Cholesterol Medications Linked to Fewer Cancer-Related Deaths in Women

November 2nd 2020
Jill Murphy, Assistant Editor
Jill Murphy, Assistant Editor

Among women with breast cancer, colorectal cancer, or melanoma, those who were taking cholesterol-lowering medications were less likely to die from cancer, according to a recent analysis.

Among women with breast cancer, colorectal cancer, or melanoma, those who were taking cholesterol-lowering medications were less likely to die from cancer, according to an analysis published in the British Journal of Clinical Pharmacology.1

The researchers tested the hypothesis that adherence to lipid-lowering medications (LLMs) is associated with reduced cancer-specific mortality in a homogeneous population who had used these drugs before cancer diagnosis. The Australian Cancer Database was linked to the Pharmaceutical Benefits Scheme database and to the National Death Index up to the year 2015, according to the study.2

Further, the medication adherence was calculated by proportion of days covered. Cox regression models with time-varying covariates were used to derive multivariable-adjusted cause-specific hazard ratio and 95% confidence interval for the associations between adherence to LLMs, statins, lipophilic, and hydrophilic statins, and cancer-specific mortality.2

From 2003 to 2013, 3 separate cohorts of 20,046, 11,719, and 6430 female patients with newly diagnosed breast, colorectal cancer, and melanoma were identified, respectively. The 1-year adherence was similar at 1-year pre-diagnosis in the 3 cohorts, at an average of 82%.2

Additionally, each 10% increase in 1-year adherence to LLMs was inversely associated with cancer-specific mortality among women with breast cancer, colorectal cancer, or melanoma. The reductions in cancer-specific mortality were more pronounced for women who adhered to lipophilic rather than hydrophilic statins in all 3 cancers, although it was not statistically significant for melanoma, according to the study.2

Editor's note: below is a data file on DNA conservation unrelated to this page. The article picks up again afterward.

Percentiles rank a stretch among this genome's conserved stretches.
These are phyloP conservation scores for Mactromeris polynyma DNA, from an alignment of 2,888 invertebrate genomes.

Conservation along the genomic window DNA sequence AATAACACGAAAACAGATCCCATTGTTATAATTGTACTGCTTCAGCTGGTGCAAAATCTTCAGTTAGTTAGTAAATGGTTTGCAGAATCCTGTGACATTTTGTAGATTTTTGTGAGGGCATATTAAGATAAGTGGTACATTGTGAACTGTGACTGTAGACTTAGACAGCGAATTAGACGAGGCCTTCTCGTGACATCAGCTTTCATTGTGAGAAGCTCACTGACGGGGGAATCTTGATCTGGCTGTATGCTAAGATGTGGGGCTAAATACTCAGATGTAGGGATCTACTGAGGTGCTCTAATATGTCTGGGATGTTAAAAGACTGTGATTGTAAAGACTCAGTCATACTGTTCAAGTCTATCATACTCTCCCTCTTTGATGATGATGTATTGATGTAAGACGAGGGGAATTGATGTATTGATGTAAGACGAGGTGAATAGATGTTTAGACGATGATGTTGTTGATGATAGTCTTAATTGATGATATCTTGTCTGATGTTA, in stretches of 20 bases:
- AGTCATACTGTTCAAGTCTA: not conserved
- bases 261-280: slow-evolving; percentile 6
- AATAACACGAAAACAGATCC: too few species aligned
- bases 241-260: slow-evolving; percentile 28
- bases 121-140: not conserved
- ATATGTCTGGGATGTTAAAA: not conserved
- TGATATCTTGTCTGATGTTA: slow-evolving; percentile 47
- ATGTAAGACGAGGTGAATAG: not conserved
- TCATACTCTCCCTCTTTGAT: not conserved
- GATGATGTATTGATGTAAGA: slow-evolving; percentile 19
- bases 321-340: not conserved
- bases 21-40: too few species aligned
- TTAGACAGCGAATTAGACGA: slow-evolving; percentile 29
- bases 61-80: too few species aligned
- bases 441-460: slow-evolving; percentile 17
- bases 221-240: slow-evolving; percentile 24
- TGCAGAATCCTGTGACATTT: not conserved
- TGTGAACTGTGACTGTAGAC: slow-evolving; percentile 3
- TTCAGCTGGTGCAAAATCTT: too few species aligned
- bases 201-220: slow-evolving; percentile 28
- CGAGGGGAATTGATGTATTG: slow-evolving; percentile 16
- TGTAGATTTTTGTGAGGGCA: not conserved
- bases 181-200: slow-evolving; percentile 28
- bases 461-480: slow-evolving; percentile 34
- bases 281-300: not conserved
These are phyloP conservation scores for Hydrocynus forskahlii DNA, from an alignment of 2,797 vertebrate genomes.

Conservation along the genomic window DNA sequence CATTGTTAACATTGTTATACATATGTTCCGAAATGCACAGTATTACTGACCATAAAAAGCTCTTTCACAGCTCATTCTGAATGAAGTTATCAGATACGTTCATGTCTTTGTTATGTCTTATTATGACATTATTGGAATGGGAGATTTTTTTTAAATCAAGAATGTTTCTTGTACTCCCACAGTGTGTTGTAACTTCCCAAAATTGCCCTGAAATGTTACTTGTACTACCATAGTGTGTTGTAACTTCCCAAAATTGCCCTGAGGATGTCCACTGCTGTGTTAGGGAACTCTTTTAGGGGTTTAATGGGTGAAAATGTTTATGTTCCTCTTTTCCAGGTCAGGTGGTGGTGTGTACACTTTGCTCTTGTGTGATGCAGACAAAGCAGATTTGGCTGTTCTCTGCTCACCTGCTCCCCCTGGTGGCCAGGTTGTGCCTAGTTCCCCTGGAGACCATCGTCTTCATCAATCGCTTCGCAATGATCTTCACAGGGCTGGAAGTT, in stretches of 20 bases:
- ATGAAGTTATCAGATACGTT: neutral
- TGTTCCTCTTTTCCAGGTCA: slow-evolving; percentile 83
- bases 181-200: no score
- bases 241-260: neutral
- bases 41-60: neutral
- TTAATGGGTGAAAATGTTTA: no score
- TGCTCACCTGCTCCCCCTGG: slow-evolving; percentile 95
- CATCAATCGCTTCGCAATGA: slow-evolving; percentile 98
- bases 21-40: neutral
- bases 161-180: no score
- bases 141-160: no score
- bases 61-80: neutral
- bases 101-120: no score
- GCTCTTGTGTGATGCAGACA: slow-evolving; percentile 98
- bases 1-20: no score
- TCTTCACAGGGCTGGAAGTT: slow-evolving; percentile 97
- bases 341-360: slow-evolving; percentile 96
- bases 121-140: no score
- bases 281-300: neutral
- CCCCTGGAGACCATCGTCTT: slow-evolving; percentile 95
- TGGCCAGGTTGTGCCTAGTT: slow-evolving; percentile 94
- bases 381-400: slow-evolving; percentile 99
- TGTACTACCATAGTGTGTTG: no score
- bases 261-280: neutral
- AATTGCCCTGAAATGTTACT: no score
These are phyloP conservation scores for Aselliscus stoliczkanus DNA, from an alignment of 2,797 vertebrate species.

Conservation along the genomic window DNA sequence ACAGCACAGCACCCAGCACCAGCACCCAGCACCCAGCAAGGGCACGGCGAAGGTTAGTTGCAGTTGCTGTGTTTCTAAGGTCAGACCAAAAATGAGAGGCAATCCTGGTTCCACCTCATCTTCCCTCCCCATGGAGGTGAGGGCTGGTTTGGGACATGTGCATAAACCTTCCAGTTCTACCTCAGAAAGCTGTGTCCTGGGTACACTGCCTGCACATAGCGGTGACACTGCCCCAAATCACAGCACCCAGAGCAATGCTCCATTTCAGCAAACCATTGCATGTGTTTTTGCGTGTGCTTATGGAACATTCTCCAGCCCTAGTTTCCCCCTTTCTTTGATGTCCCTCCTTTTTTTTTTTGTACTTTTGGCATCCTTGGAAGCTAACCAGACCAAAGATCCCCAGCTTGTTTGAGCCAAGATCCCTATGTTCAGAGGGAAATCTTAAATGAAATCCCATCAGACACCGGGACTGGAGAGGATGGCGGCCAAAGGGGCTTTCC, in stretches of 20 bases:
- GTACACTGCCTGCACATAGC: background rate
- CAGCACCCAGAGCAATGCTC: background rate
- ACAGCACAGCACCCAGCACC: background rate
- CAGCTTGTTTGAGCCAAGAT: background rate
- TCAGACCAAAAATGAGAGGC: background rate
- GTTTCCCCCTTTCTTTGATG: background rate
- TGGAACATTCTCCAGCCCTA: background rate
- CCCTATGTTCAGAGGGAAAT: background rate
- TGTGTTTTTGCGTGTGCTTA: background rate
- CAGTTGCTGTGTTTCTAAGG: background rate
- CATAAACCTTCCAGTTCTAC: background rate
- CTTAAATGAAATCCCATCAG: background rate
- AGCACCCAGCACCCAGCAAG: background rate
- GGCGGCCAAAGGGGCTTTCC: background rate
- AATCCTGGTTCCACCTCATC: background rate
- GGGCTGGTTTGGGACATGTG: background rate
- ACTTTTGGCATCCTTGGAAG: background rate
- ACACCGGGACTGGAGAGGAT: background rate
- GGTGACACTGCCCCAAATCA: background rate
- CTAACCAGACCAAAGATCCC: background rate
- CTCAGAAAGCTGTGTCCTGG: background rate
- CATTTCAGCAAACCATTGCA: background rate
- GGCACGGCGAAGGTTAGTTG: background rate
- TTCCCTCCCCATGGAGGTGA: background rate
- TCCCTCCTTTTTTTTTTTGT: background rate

The researchers found that among LLM users, adherence to the drug is associated with a decrease in cancer-specific mortality. If confirmed, LLMs could be considered as an adjuvant cancer therapy to improve prognosis in cancer survivors, according to the study.2

REFERENCES

  1. Cholesterol medications linked to lower cancer-related deaths in women. EurekAlert! https://www.eurekalert.org/pub_releases/2020-10/w-cml101920.php. Published October 21, 2020. Accessed October 28, 2020.
  2. Feng JL, Qin X. Does adherence to lipid-lowering medications improve cancer survival? A nationwide study of breast and colorectal cancer, and melanoma. BCJP. 2020; https://doi.org/10.1111/bcp.14573.

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